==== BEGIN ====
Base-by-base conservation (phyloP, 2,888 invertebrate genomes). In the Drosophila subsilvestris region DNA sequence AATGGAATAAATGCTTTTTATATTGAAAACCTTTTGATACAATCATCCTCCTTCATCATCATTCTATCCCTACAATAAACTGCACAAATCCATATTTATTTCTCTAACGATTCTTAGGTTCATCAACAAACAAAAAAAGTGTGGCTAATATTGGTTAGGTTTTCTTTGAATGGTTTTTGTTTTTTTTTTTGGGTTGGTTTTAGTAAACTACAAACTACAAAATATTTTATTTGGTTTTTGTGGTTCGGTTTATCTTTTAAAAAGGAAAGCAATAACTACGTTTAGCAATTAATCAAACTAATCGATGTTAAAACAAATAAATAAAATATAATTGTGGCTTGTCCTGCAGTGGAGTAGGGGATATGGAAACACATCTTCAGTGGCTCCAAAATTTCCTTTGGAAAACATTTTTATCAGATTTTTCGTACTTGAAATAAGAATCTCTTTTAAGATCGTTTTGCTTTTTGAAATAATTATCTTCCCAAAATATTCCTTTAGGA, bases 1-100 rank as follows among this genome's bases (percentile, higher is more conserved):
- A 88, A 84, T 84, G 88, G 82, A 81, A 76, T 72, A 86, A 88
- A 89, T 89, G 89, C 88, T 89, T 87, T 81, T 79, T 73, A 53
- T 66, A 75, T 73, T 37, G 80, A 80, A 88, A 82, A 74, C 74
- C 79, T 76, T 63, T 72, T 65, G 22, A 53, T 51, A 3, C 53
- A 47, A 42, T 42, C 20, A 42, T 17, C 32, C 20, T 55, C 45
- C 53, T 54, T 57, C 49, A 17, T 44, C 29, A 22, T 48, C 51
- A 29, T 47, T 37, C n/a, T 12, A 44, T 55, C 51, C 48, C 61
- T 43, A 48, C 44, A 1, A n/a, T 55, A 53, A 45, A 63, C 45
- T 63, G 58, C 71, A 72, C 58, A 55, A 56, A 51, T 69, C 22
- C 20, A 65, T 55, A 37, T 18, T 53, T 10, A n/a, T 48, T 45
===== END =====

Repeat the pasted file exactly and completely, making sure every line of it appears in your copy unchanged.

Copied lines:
Base-by-base conservation (phyloP, 2,888 invertebrate genomes). In the Drosophila subsilvestris region DNA sequence AATGGAATAAATGCTTTTTATATTGAAAACCTTTTGATACAATCATCCTCCTTCATCATCATTCTATCCCTACAATAAACTGCACAAATCCATATTTATTTCTCTAACGATTCTTAGGTTCATCAACAAACAAAAAAAGTGTGGCTAATATTGGTTAGGTTTTCTTTGAATGGTTTTTGTTTTTTTTTTTGGGTTGGTTTTAGTAAACTACAAACTACAAAATATTTTATTTGGTTTTTGTGGTTCGGTTTATCTTTTAAAAAGGAAAGCAATAACTACGTTTAGCAATTAATCAAACTAATCGATGTTAAAACAAATAAATAAAATATAATTGTGGCTTGTCCTGCAGTGGAGTAGGGGATATGGAAACACATCTTCAGTGGCTCCAAAATTTCCTTTGGAAAACATTTTTATCAGATTTTTCGTACTTGAAATAAGAATCTCTTTTAAGATCGTTTTGCTTTTTGAAATAATTATCTTCCCAAAATATTCCTTTAGGA, bases 1-100 rank as follows among this genome's bases (percentile, higher is more conserved):
- A 88, A 84, T 84, G 88, G 82, A 81, A 76, T 72, A 86, A 88
- A 89, T 89, G 89, C 88, T 89, T 87, T 81, T 79, T 73, A 53
- T 66, A 75, T 73, T 37, G 80, A 80, A 88, A 82, A 74, C 74
- C 79, T 76, T 63, T 72, T 65, G 22, A 53, T 51, A 3, C 53
- A 47, A 42, T 42, C 20, A 42, T 17, C 32, C 20, T 55, C 45
- C 53, T 54, T 57, C 49, A 17, T 44, C 29, A 22, T 48, C 51
- A 29, T 47, T 37, C n/a, T 12, A 44, T 55, C 51, C 48, C 61
- T 43, A 48, C 44, A 1, A n/a, T 55, A 53, A 45, A 63, C 45
- T 63, G 58, C 71, A 72, C 58, A 55, A 56, A 51, T 69, C 22
- C 20, A 65, T 55, A 37, T 18, T 53, T 10, A n/a, T 48, T 45